Diego Rivera Murals at MoMA
This weekend I finally went to the Museum of Modern Art to check out the murals of Diego Rivera.
The exhibition includes “portable murals” that Rivera painted in 1931 for his first show at MoMA, early drawings that mark the evolution of these works, as well as the large scale sketches that guided his transfer of the images to the frescos. Inspired by his experience in New York City, Rivera went on to paint three more portable murals highlighting the city’s economic disparity during the Great Depression (see his mural Frozen Assets below).
Additionally, there are quick watercolor studies that Rivera did during the time he spent in Moscow for the 10th anniversary of the Communist Revolution that provide great insight into his future painting of the workers movement in both Mexico and the United States.
Ever since I was a student in Mexico City in the 90s, I have been a fan of Rivera’s large scale work that decorates major public buildings all over the city. He was also revered in the United States leading to several high-profile commissions including the Ford-funded depiction of industry in the Detroit Institute of Arts and the ill-fated Rockefeller Center mural from which he was fired after including a portrait of Lenin.
What I love most about Rivera’s work is his storytelling. In one frame, he manages to convey powerful political commentary and a history of a people without diluting the emotional impact.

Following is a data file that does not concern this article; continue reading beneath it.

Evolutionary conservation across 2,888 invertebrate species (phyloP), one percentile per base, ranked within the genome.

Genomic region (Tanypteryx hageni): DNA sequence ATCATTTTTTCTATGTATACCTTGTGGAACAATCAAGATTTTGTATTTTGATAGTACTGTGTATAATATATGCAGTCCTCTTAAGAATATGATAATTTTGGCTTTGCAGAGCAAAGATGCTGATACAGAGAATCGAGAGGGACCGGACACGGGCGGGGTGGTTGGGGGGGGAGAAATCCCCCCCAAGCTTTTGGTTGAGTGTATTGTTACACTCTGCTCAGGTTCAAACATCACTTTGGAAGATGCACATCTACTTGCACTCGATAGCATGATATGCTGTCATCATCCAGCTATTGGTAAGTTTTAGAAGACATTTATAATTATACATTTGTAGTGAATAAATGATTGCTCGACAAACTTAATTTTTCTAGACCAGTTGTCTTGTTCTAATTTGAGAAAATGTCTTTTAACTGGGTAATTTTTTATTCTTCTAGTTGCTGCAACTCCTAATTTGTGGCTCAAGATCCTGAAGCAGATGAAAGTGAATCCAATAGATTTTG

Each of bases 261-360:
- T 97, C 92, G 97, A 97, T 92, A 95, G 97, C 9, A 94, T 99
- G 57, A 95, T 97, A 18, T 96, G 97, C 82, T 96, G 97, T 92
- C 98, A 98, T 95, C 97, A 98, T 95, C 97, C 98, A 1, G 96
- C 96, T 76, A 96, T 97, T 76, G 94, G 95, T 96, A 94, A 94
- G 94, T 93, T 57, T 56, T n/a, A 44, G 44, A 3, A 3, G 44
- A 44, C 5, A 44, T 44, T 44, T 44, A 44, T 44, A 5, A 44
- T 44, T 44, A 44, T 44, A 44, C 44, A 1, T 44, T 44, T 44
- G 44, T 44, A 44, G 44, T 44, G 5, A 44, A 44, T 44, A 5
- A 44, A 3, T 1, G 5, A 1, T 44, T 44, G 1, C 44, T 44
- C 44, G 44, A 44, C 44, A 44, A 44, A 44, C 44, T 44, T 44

From the MoMA website:
“This exhibition will bring together key works made for Rivera’s 1931 exhibition, presenting them at MoMA for the first time in nearly 80 years. Along with mural panels, the show will include full-scale drawings, smaller working drawings, archival materials related to the commission and production of these works, and designs for Rivera’s famous Rockefeller Center mural, which he also produced while he was working at the Museum. Focused specifically on works created during the artist’s stay in New York, this exhibition will draw a succinct portrait of Rivera as a highly cosmopolitan figure who moved between Russia, Mexico, and the United States, and will offer a fresh look at the intersection of art making and radical politics in the 1930s. MoMA will be the exhibition’s sole venue.”
Go see it before the show ends on May 14!